King Hussein, today in this arid place, you bring to full flower the memory of the man who taught you to seek peace, your grandfather, King Abudllah. (Applause.) When he was martyred four decades ago, he left you with a great burden and a great dream. He believed that one day, on both sides of the River Jordan, Arab and Jew would live in peace. How bravely you have shouldered that burden and carried that dream. Now after so much danger and so much hardship, Your Majesty, your day has come. Truly, you have fulfilled your grandfather's legacy.
Prime Minster Rabin, you have spent a lifetime as a soldier, fighting first to establish your country and then for so long, to defend it. For a lifetime, you have fought with skill and tenacity and courage, simply to achieve a secure and lasting peace for your people. Now you have given them the hope of life after the siege. In your own words, you have now given them the challenge to furnish the house of Israel and make it a home. As a general, you have won many battles through strength and courage. But now, through strength and courage, you command the army of peace, and you have won the greatest victory of all. We salute you. (Applause.)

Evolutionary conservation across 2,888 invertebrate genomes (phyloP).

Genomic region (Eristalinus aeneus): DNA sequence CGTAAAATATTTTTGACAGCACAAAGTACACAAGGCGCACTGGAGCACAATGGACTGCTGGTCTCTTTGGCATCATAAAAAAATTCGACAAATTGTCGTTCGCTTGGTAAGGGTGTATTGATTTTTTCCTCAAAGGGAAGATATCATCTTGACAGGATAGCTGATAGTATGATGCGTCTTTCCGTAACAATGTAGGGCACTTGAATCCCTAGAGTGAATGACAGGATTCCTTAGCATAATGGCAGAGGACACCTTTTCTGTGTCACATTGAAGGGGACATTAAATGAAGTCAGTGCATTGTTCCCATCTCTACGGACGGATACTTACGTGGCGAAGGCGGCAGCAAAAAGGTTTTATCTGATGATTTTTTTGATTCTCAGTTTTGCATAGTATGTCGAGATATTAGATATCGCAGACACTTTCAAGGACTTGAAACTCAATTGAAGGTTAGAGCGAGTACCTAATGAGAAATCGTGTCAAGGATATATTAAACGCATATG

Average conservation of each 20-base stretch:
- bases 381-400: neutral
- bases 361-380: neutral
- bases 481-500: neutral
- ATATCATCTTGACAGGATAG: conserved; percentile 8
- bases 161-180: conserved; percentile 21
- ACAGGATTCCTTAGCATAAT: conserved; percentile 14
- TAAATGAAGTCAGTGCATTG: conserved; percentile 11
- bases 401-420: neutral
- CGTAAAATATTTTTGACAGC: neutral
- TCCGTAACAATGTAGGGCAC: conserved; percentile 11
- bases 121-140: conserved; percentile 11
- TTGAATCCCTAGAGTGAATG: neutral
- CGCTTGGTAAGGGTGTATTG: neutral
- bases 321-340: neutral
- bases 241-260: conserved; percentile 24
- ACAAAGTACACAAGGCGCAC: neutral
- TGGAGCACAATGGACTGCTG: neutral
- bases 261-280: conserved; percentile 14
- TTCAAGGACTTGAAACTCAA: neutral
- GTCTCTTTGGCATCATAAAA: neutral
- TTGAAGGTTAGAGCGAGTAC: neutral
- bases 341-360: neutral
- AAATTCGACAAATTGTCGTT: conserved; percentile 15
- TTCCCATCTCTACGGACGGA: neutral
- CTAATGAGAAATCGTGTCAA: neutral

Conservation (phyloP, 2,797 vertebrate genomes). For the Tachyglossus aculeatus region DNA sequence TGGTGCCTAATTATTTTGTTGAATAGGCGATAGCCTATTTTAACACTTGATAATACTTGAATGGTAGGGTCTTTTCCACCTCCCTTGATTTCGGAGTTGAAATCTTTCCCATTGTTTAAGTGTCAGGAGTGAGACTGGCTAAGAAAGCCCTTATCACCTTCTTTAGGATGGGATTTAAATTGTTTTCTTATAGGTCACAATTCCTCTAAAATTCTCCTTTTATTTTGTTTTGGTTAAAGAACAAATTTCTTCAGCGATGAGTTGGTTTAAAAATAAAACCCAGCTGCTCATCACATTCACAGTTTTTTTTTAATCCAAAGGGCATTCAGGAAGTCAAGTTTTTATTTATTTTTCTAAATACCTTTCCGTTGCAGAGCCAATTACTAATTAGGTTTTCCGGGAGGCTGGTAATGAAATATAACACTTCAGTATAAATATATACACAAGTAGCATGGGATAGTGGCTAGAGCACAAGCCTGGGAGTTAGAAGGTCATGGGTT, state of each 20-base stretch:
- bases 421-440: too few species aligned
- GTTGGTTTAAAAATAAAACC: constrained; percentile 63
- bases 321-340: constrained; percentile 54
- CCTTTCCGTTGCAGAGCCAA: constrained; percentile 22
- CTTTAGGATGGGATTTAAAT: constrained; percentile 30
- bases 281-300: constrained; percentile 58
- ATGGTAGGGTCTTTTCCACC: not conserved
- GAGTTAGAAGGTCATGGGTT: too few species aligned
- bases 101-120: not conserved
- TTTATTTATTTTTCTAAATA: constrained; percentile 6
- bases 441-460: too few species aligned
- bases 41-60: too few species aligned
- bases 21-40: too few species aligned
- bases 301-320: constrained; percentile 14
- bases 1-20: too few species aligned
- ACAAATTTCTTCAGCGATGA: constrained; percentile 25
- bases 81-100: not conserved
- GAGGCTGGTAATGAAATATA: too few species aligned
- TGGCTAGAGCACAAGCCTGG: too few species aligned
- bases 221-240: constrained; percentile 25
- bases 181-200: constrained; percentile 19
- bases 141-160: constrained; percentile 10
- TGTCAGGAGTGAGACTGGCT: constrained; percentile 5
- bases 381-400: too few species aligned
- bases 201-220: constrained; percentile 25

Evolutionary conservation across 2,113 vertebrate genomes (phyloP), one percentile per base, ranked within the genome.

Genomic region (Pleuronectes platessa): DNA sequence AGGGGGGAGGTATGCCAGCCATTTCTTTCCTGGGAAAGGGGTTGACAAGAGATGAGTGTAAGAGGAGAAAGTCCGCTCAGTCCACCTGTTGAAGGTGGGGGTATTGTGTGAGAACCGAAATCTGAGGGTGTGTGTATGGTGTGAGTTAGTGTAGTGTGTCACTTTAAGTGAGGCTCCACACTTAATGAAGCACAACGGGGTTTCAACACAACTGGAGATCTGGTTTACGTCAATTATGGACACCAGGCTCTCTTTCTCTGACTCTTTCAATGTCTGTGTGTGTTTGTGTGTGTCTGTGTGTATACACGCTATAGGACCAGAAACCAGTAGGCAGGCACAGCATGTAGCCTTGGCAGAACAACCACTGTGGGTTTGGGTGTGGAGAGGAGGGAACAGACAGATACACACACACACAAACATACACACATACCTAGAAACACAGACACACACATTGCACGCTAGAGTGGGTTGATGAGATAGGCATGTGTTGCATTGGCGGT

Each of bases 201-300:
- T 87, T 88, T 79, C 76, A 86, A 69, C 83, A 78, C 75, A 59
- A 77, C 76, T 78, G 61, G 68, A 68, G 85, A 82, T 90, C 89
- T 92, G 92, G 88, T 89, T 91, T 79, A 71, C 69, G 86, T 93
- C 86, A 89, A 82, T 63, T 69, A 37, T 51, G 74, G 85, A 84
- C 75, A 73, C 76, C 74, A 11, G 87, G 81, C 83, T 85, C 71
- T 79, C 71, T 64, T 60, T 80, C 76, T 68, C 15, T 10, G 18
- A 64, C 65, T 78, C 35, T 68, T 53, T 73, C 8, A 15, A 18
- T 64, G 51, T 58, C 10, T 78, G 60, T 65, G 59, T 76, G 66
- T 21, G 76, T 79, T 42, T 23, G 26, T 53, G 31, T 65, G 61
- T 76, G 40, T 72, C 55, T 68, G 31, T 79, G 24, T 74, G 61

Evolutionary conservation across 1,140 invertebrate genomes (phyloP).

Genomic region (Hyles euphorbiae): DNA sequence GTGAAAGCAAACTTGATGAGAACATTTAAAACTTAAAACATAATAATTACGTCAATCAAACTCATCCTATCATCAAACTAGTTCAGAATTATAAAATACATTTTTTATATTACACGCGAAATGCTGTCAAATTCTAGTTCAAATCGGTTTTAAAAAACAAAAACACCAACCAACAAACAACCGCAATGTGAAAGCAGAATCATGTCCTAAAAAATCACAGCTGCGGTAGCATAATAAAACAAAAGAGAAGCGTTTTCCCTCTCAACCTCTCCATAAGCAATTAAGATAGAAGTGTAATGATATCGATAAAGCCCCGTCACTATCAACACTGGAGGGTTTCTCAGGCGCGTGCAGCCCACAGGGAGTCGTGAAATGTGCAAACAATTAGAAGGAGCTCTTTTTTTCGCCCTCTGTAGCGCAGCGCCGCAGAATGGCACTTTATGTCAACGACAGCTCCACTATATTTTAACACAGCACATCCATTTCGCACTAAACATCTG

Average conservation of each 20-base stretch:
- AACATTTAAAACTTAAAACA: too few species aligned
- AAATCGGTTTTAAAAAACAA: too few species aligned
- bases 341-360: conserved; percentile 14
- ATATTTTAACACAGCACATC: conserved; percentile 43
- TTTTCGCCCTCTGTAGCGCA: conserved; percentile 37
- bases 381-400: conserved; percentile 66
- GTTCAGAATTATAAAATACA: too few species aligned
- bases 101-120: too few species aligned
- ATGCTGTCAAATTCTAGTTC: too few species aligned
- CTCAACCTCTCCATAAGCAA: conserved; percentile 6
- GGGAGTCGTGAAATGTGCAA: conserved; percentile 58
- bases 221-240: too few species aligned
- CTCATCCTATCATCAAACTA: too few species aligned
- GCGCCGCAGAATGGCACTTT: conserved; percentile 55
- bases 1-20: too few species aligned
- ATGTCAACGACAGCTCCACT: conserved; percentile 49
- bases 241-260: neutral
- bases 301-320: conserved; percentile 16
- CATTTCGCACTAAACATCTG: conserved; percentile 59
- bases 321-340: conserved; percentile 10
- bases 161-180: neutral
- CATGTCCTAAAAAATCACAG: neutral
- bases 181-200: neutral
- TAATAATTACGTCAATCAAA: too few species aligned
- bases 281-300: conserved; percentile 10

As has been said before, this treaty is the product of many hands. Crown Prince Hassan and Foreign Minister Peres know better than any of us that spring -- that peace does not spring full-grown. It requires cultivation; it requires patience and care. We salute their devotion and persistence, and the wise and determined counsel of Secretary Christopher. We are in all their debt, and we thank them. (Applause.)
I say to the people of Israel and Jordan, now you must make this peace real; to turn no-man's land into every man's home; to take down the barbed wire; to remove the deadly mines; to help the wounds of war to heal. Open your borders, open your hearts -- peace is more than an agreement on paper. It is feeling; it is activity; it is devotion.